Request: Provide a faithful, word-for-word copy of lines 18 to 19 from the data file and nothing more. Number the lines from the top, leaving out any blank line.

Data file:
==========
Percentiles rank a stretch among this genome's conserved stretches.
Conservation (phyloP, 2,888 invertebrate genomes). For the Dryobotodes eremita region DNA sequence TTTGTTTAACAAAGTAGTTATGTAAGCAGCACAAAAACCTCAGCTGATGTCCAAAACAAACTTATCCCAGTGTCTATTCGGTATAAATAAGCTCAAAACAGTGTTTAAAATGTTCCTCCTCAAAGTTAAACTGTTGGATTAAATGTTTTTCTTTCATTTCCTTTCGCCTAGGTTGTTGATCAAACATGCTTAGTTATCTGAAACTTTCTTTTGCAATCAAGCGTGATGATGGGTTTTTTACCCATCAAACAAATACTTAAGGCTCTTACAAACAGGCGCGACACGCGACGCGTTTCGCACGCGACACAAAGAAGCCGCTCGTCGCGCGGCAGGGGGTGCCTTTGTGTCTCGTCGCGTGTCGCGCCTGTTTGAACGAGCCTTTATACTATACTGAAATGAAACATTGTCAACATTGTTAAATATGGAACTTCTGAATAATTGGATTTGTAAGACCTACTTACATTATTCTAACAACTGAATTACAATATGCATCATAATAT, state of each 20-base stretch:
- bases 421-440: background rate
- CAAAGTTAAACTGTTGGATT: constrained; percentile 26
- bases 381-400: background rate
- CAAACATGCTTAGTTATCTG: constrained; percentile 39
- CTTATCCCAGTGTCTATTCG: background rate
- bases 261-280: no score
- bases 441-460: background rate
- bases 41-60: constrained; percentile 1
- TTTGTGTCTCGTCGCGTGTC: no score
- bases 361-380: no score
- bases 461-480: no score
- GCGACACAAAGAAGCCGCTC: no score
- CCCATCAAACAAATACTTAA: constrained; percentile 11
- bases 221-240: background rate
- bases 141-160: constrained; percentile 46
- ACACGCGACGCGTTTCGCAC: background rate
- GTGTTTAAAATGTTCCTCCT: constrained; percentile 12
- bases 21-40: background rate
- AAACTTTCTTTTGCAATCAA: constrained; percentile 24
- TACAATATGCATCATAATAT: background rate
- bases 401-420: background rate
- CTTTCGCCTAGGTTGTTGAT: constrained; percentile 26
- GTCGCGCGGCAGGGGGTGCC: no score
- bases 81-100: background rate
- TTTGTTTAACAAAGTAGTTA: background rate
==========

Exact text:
- ACACGCGACGCGTTTCGCAC: background rate
- GTGTTTAAAATGTTCCTCCT: constrained; percentile 12